Slow start as Haiti votes for new president
Haitians began voting on Sunday for a new president -- with a choice of 54 candidates -- as the poorest country in the Americas seeks to shed chronic political instability and get back on its feet.
Port-au-Prince: Haitians began voting on Sunday for a new president -- with a choice of 54 candidates -- as the poorest country in the Americas seeks to shed chronic political instability and get back on its feet.
The first-round presidential polls in the Caribbean nation, which is also holding second-round legislative elections and voting for local officials, are unfolding in a climate of uncertainty.
Two people were killed in sporadic violence during first-round legislative polls in August, and some had feared the threat of renewed violence could keep turnout low on today.
Police will deploy 10,000 officers, backed by 5,000 from the UN peacekeeping force MINUSTAH.
But despite that, voters patiently queued to cast their ballots in the capital and some expressed hope that the polls -- the only one of several recent elections in Haiti to take place on schedule -- could bring change.
"I came here to vote today because I think the situation in my country is tragic, and it has been for decades," said a man casting his ballot in the capital Port-au-Prince, who only gave his first name, Joseph.
Results in the presidential election are not however expected before early November.
Former Brazilian foreign minister Celso Amorim, the head of a 125-strong election observer mission from the Organization of American States, said that in the early hours, things were running slowly but smoothly.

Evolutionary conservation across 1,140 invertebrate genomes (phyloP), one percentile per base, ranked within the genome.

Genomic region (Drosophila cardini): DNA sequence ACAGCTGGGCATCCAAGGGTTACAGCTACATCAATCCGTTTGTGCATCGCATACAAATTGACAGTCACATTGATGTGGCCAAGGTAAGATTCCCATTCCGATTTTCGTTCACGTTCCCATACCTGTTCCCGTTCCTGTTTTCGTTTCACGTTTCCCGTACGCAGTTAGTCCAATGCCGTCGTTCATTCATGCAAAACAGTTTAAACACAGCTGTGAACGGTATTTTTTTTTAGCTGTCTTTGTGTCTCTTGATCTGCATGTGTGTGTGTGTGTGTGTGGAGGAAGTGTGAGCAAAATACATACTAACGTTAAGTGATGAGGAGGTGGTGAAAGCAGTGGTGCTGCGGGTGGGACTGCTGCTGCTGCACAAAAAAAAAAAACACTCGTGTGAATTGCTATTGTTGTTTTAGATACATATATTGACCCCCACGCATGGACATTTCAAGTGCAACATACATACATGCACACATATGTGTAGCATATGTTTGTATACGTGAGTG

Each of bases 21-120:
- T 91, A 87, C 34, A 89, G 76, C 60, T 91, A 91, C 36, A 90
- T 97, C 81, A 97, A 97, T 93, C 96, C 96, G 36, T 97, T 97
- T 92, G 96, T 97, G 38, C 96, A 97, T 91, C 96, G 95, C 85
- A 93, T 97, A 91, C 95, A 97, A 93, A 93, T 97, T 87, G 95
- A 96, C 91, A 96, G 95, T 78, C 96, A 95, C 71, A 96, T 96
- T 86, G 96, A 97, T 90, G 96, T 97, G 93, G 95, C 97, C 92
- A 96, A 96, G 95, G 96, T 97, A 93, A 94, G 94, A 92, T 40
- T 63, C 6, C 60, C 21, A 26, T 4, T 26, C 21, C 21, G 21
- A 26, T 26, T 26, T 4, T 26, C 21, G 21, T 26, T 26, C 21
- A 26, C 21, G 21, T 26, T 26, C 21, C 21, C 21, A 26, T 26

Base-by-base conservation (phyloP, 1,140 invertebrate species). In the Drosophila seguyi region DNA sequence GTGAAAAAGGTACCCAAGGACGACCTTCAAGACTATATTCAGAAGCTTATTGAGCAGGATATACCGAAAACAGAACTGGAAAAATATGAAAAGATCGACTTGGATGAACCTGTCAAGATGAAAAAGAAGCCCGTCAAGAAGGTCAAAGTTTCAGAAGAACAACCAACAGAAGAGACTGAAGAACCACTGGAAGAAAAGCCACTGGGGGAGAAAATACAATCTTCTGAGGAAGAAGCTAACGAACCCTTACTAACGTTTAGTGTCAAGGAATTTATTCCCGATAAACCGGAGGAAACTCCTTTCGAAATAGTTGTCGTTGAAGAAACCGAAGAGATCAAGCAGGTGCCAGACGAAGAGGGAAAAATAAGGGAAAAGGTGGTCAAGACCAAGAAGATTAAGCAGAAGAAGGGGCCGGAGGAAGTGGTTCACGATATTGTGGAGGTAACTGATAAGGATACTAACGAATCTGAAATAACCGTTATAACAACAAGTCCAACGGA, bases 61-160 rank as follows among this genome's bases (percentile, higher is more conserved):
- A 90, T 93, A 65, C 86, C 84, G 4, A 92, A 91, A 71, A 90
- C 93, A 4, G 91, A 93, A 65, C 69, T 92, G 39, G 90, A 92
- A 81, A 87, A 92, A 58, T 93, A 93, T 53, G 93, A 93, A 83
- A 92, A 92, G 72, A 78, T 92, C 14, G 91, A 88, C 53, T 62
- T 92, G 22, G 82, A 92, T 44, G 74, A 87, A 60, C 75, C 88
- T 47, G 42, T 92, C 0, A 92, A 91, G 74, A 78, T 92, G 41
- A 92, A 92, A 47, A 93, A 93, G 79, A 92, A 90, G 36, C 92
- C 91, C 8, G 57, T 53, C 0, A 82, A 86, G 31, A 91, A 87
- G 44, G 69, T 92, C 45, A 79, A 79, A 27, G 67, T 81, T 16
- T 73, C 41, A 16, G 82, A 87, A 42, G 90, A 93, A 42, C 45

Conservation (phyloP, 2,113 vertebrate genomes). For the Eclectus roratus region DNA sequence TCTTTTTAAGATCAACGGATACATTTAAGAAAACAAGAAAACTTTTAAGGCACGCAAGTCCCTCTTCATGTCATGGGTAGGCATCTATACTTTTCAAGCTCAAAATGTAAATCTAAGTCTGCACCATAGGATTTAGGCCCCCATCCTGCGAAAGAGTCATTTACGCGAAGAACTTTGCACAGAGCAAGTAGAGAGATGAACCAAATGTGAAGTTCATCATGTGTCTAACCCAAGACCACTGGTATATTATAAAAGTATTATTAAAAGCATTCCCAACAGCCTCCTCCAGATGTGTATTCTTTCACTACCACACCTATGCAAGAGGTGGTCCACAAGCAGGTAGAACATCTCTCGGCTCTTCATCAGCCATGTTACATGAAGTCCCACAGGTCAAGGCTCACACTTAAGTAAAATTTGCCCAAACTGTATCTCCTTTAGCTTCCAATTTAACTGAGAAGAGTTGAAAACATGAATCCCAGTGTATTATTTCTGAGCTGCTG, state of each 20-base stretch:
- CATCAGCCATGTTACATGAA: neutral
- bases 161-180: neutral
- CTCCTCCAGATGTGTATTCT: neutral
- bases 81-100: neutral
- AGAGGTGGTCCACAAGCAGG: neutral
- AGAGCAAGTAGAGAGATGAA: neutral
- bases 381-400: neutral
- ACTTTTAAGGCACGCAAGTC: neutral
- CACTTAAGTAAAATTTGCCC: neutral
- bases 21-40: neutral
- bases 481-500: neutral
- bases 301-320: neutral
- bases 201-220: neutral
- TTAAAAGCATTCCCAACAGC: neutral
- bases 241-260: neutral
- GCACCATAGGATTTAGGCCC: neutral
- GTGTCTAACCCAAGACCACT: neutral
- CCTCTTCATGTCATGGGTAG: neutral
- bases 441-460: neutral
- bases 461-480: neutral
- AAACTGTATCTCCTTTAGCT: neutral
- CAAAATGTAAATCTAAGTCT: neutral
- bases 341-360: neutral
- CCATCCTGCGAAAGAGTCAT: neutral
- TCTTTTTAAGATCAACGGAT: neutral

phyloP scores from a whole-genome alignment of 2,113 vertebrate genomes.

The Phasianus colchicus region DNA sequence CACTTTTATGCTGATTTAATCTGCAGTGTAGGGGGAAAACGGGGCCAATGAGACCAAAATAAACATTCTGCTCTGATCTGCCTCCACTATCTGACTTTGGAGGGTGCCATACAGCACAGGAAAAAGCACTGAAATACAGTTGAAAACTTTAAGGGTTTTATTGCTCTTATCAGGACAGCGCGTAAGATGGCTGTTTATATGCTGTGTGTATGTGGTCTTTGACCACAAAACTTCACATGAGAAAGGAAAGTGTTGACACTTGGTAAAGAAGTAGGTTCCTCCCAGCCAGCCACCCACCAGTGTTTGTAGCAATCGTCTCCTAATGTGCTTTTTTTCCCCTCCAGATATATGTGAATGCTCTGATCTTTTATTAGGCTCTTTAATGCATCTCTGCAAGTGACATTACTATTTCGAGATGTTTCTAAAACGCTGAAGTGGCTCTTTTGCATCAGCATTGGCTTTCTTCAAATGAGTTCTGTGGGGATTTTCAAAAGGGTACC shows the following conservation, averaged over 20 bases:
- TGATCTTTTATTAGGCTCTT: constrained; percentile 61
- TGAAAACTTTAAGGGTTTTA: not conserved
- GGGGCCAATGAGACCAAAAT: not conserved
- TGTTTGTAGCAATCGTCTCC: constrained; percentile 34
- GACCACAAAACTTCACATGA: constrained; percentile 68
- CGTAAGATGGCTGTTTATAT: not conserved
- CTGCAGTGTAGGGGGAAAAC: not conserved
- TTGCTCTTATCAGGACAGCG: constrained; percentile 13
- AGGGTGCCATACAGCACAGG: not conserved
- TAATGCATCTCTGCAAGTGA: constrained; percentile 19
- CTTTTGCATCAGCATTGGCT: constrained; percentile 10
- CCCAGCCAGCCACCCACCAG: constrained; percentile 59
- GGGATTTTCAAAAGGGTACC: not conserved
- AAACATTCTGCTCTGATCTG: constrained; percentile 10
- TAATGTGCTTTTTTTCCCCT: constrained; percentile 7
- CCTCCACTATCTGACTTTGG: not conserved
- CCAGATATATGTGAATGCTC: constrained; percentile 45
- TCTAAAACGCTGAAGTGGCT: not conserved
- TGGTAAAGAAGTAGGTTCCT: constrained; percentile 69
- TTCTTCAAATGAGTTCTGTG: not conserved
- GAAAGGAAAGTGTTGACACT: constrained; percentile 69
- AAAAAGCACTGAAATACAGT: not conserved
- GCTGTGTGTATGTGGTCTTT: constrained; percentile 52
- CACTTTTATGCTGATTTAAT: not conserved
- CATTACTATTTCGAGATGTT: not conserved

"There were a few delays but little by little, all of the polling stations will be open," Amorim told reporters.
The elections come nearly five years after President Michel Martelly came to power in a country that has failed to find democratic stability since the end of the 30-year Duvalier dictatorship in 1986.
The pop singer and political novice assumed office in 2011, the year after a catastrophic earthquake killed more than 200,000, flattened most buildings in the capital and left hundreds of thousands living on the streets.
Five years on, more than 85,000 people still live in makeshift camps, according to Amnesty International.
And a nagging conflict between the executive branch and the opposition since Martelly came to power delayed the staging of legislative polls for years.
Fifty-four candidates are running for Haiti's highest office and a chance to lift the destitute nation out of its systemic poverty.
But that abundance of hopefuls is not a sign of democratic health.